Shirley conducted her student teaching in the spring semester at the University Elementary School, now UCLA Lab School, where she was placed with Ms. Malony’s Sixth Grade class. As Ms. Malony was sick for the first week of the semester, Shirley led the class on her own, checking in with Ms. Seeds directly for guidance.
As air raids continued throughout the school year, the teachers were trained to lead the children out of school and down the street to the basement of a nearby church. One afternoon, late in the spring of 1943 after all of the drills had been completed, the sirens went off unexpectedly. Shirley remembers feeling a rush of fear: “We had been doing lessons when the air raids went off. They had told us there would be no more drills and if the sirens went off again it would be the real thing. I looked at the kids and they looked back at me, some were in tears. It was very scary, but we marched down the hill to the church as we had practiced. Fortunately it was just a drill, but it was scary nonetheless.”
Shirley developed a close bond with many of her 6th Grade students that spring, and she was the only student teacher to be invited by the students to attend their graduation ceremony that May. Shirley’s own graduation from UCLA was also that spring. She recalls the emotion of that day,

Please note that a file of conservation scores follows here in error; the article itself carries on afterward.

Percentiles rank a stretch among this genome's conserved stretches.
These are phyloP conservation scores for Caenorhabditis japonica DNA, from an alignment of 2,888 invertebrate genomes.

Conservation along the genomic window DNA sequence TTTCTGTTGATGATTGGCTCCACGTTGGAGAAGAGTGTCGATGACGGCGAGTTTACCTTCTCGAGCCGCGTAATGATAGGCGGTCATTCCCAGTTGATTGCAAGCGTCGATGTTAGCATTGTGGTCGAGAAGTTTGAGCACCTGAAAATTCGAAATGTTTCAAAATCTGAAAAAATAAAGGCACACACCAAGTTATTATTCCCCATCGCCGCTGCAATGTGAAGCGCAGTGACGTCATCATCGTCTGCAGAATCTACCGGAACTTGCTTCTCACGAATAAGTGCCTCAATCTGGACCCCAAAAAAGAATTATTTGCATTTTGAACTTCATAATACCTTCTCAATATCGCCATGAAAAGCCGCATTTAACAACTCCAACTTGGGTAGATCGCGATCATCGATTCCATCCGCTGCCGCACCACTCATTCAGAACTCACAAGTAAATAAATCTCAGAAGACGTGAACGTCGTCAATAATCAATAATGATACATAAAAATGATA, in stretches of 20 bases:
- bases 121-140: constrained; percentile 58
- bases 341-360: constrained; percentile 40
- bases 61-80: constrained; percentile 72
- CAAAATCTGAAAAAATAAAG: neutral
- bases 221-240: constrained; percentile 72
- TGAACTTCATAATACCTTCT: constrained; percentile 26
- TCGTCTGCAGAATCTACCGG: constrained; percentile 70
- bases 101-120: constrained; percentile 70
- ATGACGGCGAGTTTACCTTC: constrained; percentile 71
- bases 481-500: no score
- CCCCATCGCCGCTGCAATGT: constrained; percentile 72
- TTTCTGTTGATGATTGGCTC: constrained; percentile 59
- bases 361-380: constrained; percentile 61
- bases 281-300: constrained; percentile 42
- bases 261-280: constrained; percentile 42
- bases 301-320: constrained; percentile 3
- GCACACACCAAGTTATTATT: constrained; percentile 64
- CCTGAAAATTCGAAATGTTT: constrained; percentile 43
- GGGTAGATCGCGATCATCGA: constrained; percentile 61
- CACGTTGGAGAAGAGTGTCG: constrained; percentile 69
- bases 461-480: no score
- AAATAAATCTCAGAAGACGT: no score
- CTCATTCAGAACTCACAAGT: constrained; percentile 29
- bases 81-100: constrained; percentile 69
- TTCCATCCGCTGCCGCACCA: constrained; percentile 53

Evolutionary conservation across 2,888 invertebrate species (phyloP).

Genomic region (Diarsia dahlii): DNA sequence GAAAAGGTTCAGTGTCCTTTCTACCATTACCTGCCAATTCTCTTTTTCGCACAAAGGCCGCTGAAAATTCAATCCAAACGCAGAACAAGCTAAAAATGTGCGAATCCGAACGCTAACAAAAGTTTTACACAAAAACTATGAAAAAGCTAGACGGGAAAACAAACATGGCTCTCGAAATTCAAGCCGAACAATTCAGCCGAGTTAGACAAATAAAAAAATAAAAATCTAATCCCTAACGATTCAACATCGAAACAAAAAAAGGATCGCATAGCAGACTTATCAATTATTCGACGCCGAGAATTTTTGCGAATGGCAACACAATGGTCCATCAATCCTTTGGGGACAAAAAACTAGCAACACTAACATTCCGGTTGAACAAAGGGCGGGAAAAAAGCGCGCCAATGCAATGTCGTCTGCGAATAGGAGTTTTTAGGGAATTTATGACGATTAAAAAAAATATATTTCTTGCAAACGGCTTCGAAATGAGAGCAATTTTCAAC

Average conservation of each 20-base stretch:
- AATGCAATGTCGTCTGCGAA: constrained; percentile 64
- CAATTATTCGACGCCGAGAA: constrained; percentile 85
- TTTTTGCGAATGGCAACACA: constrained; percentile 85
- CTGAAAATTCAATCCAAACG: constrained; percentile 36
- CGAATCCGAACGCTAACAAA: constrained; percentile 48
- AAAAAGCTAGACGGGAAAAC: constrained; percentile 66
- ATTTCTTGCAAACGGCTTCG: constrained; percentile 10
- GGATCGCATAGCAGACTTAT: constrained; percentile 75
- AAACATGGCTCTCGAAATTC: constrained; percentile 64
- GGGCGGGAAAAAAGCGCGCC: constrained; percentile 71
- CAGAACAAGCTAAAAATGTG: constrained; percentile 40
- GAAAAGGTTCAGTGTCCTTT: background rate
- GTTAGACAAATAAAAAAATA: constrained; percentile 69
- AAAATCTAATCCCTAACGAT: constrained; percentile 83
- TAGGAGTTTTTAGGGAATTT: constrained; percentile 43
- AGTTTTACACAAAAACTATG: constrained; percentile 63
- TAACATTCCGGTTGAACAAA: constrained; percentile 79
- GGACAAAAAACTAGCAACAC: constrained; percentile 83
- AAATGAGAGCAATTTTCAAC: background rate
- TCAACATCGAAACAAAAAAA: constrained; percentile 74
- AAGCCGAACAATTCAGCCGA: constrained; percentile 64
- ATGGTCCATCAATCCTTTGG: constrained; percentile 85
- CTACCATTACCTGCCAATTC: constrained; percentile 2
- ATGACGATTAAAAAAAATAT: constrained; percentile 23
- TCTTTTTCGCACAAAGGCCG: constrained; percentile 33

“I had fallen in love with UCLA and was very sad to leave… When I think back to our graduation day I especially remember the naval cadets in their white uniforms marching in after we did. Everyone had tears in their eyes. We were all getting diplomas, but they were also getting their commissions as naval officers and would be going to war.”
After graduation, Shirley was hired by the Board of Education to teach 6th Grade in the Norwalk School district, where she taught for two years. During her first year of teaching, Shirley taught a classroom of 42 students; by the second year her class had grown to 45 students. By the time she moved to Santa Ana, the War had ended and Shirley was hired as one of a few white teachers in a segregated school. In addition to using many of the research and curriculum planning skills that she had learned in Ms. Seeds’ classroom, she read one chapter of a children’s book to her students every day after lunch and often helped to run the drama productions and musicals at the schools where she worked.
In 1949 Shirley and her husband moved to Long Island, New York, where she followed the advice of Corinne Seeds, who had encouraged her students to pursue a Master’s degree. As Ms. Seeds had done before her, Shirley attended Columbia University’s Teacher’s College, where she received her Master’s in 1954, graduating in the top one quarter of her class.
Shirley taught for a total of fourteen years in California, North Carolina, and New York State before realizing in 1968 that she wished to shift her focus from teaching to school psychology, having developed a passion for supporting students who were struggling and not making satisfactory progress academically. Earning a credential in school psychology from Pepperdine in 1971, she went on to work for twenty years as a school psychologist within the Los Angeles Unified School District before retiring in 1991.
Looking back over her career and her studies, Shirley remembers her time at UCLA with great pride and fondness.
“I love that I graduated from UCLA and that my daughter is also a graduate,” she says. “I loved being a student here and enjoyed the whole experience. I feel very fortunate to have been able to attend.”